Walking through a store that is about thirty minutes from home I encountered a group of ladies blocking one of the aisles. I tried to slip out into the store around them when one of the women says, “Well, look who we have here!” Not thinking she was talking to me, I put my head down and kept moving. The lady then says in a louder voice, “Hey Ken.”
Noticing her eyes were looking at me, I did what every person would do; I looked behind me to see if someone was close by that she was addressing. I did not see anyone near me, so I turned back to her and said, “Are you talking to me?”
Finally, when she heard my voice, she told the rest of her group, “That’s not Ken.” They all seemed disappointed and went back to their conversation.
I continued walking through the store, and my mind began to think about our identity. From what I gather Ken is a stunningly handsome man who is fortunate enough to look like me. He also lives in the area and is usually seen visiting this establishment. The look was right, and the location was correct, but the substance was wrong. I am not Ken.
The people who claim to follow Jesus can be a deceiving group. Many of them go to the right locations like Church meetings and special holiday programs. Many of them have the right look as they carry their Bible (or have the Bible app) and post spiritual things on social media. Unfortunately, they lack the substance to be the real thing. They are not Christians.
A Christian is not someone who looks the part, their identity is wrapped up in Christ, and their actions reflect his will for their lives. Faith is about our substance and not our style.
Looks can certainly be deceiving, even in the Church, but hopefully not in the mirror.
The devil is described in the Bible as the father of lies.
Sometimes his lies come to us from other people. They distort the true, and it hurts us. They might have meant it for good, but when the truth comes out, there is still hurt.
The deadliest lies are the ones we tell ourselves – those conversations that take place inside the walls of our mind that no one else hears. They twist the truth in ways that are convenient and yet they are misleading. Here are three of the biggest lies I fight against regularly, and perhaps you do too.
1. “My intentions are all that matter.” Inside my head, I am a great person. I would serve more sacrificially if I had more time. I would give away a lot of money once I have some. I want to make peace with my enemies. There is no limit to the good I would do, the next time I am given a chance. This lie separates my thoughts from my actions. If I thought about doing something in the name of Jesus, then score a point for me, when the harsh reality is that I haven’t done anything good for anyone outside of my brain.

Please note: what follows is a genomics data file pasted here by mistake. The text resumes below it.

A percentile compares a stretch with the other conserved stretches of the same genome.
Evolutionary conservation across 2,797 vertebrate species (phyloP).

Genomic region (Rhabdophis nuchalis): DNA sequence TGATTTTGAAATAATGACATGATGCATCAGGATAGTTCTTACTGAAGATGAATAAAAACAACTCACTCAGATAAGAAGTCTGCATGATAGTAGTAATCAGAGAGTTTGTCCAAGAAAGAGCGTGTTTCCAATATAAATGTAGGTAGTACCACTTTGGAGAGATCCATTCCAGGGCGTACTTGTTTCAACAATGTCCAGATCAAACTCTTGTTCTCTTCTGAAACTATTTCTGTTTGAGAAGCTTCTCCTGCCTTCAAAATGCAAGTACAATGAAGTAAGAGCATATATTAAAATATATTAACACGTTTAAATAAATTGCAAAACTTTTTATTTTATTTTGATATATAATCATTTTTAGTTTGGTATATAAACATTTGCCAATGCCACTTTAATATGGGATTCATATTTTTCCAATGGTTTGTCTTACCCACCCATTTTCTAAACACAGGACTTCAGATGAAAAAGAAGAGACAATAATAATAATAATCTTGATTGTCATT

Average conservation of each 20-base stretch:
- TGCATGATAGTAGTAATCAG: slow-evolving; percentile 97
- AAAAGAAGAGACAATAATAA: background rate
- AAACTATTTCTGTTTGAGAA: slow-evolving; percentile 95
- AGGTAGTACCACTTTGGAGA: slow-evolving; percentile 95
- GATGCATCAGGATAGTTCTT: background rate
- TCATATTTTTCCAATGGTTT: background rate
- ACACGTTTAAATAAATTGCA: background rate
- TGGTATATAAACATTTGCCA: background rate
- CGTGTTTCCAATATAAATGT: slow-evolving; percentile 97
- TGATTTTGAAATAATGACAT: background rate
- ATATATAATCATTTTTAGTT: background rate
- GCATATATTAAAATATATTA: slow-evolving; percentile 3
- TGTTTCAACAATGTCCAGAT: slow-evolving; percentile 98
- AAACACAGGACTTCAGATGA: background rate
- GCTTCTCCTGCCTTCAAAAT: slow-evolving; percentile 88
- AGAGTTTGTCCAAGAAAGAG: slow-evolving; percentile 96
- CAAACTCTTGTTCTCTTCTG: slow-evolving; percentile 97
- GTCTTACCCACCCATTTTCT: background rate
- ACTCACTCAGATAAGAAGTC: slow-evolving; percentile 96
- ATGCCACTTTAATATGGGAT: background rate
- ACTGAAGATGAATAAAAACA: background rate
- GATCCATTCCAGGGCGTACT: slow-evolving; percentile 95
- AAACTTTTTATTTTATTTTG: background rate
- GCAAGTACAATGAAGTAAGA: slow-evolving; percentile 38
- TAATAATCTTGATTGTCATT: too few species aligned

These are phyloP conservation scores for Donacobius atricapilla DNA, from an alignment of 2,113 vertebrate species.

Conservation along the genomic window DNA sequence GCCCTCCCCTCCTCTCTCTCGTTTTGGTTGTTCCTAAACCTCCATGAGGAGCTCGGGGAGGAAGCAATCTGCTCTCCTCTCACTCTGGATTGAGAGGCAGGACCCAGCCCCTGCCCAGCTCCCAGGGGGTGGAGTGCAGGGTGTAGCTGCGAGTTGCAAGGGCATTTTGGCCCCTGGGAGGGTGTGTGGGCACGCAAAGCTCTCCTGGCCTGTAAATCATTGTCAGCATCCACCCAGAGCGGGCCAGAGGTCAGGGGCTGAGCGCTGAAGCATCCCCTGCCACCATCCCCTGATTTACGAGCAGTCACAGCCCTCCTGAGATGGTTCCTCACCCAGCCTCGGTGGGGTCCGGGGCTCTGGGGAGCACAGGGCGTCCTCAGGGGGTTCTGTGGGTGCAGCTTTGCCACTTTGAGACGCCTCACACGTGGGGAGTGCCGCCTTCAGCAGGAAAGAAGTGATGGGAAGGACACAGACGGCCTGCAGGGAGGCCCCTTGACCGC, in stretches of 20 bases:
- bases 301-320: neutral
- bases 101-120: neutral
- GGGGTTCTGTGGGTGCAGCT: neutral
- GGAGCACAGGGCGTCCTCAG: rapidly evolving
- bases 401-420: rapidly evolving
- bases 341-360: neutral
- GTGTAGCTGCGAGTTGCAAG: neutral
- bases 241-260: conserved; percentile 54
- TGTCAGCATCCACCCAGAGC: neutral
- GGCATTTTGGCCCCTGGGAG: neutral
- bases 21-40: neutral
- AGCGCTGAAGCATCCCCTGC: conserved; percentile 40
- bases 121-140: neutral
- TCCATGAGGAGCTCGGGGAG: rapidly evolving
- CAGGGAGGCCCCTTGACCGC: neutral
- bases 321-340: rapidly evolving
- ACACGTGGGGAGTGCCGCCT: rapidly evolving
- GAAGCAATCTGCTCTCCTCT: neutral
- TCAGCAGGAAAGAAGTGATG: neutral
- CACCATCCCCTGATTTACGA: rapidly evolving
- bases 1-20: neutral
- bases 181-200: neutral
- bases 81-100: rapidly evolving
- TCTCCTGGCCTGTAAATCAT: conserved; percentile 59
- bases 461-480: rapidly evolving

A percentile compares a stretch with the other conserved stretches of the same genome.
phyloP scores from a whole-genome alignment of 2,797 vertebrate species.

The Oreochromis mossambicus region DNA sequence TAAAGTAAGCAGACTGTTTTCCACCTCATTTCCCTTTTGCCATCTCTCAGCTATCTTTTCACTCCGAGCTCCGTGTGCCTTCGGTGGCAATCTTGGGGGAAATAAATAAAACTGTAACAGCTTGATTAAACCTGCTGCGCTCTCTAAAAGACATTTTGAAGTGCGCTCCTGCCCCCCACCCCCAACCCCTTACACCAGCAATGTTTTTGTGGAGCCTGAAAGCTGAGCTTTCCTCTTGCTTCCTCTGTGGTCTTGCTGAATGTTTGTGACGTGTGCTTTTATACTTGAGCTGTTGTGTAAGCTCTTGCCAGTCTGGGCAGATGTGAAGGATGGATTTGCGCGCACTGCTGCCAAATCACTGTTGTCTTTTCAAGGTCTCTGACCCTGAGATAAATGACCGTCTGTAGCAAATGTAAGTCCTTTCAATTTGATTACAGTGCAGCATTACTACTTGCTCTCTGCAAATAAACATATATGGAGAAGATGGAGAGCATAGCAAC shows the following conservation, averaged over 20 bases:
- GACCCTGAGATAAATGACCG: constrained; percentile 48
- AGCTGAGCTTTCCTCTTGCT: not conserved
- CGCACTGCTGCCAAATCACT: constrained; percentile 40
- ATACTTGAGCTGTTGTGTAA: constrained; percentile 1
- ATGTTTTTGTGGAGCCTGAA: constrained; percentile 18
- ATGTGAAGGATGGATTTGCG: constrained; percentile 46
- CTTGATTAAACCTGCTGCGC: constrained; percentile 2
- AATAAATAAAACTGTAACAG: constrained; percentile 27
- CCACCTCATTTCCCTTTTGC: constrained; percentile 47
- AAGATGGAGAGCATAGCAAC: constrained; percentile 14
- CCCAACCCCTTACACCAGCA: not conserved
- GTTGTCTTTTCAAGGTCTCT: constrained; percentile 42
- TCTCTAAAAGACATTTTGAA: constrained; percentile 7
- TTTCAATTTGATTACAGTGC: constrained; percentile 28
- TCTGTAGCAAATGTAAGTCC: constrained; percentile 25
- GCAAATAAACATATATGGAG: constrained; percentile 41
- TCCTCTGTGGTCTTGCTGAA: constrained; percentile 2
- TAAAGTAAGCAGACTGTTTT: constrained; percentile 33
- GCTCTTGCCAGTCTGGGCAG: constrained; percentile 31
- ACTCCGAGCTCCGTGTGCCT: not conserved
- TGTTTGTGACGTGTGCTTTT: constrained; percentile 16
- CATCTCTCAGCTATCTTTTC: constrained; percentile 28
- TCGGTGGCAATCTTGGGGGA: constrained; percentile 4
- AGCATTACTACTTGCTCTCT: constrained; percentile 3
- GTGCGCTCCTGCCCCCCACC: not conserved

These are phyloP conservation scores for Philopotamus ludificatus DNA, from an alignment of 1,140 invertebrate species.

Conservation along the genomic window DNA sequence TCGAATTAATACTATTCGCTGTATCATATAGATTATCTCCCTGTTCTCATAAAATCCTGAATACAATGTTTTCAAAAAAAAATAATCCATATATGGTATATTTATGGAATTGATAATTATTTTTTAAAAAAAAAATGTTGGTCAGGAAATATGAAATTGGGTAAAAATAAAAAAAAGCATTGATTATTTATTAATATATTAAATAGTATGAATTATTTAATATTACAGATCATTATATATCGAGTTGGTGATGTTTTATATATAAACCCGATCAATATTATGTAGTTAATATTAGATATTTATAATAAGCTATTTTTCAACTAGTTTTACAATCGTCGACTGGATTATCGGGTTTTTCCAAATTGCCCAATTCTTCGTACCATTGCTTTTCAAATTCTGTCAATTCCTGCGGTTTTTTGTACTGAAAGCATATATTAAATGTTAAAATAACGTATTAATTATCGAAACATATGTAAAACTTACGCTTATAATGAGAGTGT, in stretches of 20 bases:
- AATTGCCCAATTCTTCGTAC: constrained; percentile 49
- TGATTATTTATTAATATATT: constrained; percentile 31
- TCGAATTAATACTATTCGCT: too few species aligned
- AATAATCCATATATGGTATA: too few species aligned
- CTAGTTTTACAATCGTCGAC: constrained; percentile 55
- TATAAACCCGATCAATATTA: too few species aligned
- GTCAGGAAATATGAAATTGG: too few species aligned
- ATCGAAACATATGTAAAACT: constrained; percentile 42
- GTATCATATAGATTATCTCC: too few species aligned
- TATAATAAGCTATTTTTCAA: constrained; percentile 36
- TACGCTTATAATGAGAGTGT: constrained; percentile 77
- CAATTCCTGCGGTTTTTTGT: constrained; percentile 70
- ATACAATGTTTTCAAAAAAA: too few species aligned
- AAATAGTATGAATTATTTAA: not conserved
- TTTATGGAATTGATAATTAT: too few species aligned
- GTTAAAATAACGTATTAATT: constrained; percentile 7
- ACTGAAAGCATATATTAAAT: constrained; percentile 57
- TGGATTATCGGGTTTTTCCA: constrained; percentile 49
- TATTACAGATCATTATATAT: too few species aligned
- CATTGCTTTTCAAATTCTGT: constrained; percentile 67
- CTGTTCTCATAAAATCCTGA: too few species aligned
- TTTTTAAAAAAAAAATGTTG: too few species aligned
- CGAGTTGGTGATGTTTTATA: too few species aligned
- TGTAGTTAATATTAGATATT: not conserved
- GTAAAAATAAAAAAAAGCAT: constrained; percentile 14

2. “I am deeply committed to Jesus.” In my heart, I think about Jesus more than people know. I don’t mind Christian music, I have a few Christian friends, and I even do religious some stuff when it is convenient. Recently I was talking to a lady, and she spoke about our Church like she was a committed member, but the truth was that she had been here twice in the last two years. My immediate thought was a little judgmental of her as I said to myself, “she is only fooling herself.” Then I flipped my thinking over and wondered where I am doing the same. The problem with a faith that is connected to the heart is that we can lie to ourselves and separate it from our actions.
3. “It was just that one time (I am sure I will do better next time).” Sin frequently grabs us and pulls into a miry pit of shame. We feel remorse and regret and those feelings of guilt that accompany all failure. This is where I tend to tell myself, “It was just that one time.” Then I go on living exactly as I did before. This lie keeps me from making the changes necessary to move forward in a new way. What usually happens is that I repeat the cycle and end up doing the same stupid thing over and over. It is hard to admit that I might have a character flaw that needs to be changed.
Being honest with yourself is difficult. It requires not only self-reflection but also people who are willing to be brutally honest with you. Those are both hard to do and hard to find.
The devil does not need to bring someone in from the outside to lie to you and destroy your life. His greatest tool often resides between our own ears. Moving forward with Jesus will require us to stop lying to ourselves no matter how hard the truth is to hear.
The Apostle Paul has a special meeting with the Church leaders from the city of Ephesus on the beach at Miletus. There he summarizes his ministry in a couple of short paragraphs. Every line is stuffed with meaning on what it means to be a Christians, especially a leader. When I learned this passage, a statement lodged itself in my soul that has guided my own journey as a believer.
Paul says in Acts 20:20 “You know that I have not hesitated to preach anything that would be helpful to you …”
He describes his work in the Lord as trying to preach what is helpful to other people. This concept has become one of the goals of my life. I want to do anything that will help other people in their life of faith. So I do everything I can from writing to preaching, and even have private conversations in an effort to help people grow spiritually.
What if one of the simple goals of our life were to try to help people as they walk with Jesus? What if today you tried in every way possible to help people take another step on their journey of faith?
God is not usually inviting us to change people in dramatic ways; instead, he wants us to help the people we meet today to move one step closer to him.